Card has history of service with Bush family
WASHINGTON (CNN) -- Andrew Card, the former transportation secretary George W. Bush has tapped to serve as White House chief of staff, is one of handful of potential GOP administration players with longtime ties to the Texas governor's father, former President George Bush.
Card, 53, is the same age as the younger Bush. After graduating from the University of South Carolina in 1971 with a degree in engineering, he moved to Boston to begin work as a structural design engineer.
Former Transportation Secretary Andy Card waves upon arriving at the state Capitol in Austin, Texas, Monday morning, November 27, 2000.
Card entered the political arena in 1975, after he was elected to the first of four terms in the Massachusetts House of Representatives. As a young lawmaker, he was one of the earliest supporters of Bush's father, George Bush, in the 1980 presidential campaign eventually won by Ronald Reagan.
Card served as assistant Republican whip in the state legislature before leaving in 1983 to begin a career in Washington. He joined the White House under Reagan as a liaison to the nation's governors and also served as a deputy assistant.
Throughout the decade, Card remained a trusted advisor to the elder Bush, serving as a consultant during the successful 1988 campaign and as liaison to the Republican National Committee. He served the first three years of the Bush administration as deputy chief of staff.
Card worked behind the scenes to help secure Bush's cabinet and judicial nominations, including those of Supreme Court Justices David Souter and Clarence Thomas, before he was himself tapped to become transportation secretary during the administration's final year.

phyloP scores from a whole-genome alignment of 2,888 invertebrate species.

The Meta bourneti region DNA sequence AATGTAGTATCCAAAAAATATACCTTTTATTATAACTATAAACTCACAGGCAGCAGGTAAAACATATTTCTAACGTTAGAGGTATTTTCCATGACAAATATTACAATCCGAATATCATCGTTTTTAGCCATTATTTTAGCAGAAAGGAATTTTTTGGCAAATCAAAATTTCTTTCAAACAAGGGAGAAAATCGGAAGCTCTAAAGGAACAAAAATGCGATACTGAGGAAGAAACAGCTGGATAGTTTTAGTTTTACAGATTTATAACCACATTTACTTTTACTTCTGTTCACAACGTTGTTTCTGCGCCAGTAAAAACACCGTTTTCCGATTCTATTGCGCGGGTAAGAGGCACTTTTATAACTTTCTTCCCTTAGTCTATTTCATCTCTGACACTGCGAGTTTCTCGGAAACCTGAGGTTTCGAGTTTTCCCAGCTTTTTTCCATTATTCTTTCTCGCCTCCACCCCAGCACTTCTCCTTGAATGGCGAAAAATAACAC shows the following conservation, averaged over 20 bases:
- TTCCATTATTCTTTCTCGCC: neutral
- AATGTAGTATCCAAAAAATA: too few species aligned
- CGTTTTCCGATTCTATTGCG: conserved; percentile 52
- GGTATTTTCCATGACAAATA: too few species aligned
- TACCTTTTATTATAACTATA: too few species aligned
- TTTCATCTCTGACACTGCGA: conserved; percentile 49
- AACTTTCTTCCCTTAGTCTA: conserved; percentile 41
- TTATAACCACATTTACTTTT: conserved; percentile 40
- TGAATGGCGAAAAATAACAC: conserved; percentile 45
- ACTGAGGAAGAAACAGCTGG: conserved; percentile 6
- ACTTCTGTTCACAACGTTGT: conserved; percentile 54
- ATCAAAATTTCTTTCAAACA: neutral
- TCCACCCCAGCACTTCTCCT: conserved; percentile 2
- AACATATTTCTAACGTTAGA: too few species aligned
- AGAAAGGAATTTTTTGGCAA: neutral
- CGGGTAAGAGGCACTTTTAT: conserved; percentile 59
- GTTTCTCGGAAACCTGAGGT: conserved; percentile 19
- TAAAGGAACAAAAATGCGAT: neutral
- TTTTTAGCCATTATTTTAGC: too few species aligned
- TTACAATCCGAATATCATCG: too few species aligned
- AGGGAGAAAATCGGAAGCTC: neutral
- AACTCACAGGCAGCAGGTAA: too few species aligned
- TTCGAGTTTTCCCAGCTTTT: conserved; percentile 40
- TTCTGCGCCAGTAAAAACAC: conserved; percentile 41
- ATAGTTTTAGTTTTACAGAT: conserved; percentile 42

Card's supporters praised his organizational skills and ability to work well with Congress, and also credited him with keeping the White House running smoothly during the turmoil surrounding the resignation of Chief of Staff John Sununu.
But many in the transportation industry expressed disappointment at the selection, viewed by them as nothing more than a reward for years of political loyalty.
"The public is the loser," Phil Boyer, president of the Aircraft Owners and Pilots Association said after the Senate confirmed Card's nomination. "He just doesn't seem to have the experience we hoped for."
After Bush was defeated in 1992, Card remained active in transportation policy as a lobbyist for American Automobile Manufacturers Association. He later served as board member of General Motors, directing the automaker's government affairs activities.
He returned to a more prominent role in the public spotlight in Spring 2000, when he announced an unpaid "unambiguous temporary leave" from GM to serve as co-chairman of the Republican National Convention.
"I am a passionate supporter of Governor Bush's initiatives and his leadership, and that is independent of the tremendous and absolute respect I have for his dad," Card told reporters.
"It's a great privilege and a great honor" to be picked for the chief of staff's slot, Card told reporters in Austin as he entered the Texas Capitol to begin work on a much-disputed transition of power from the Clinton administration.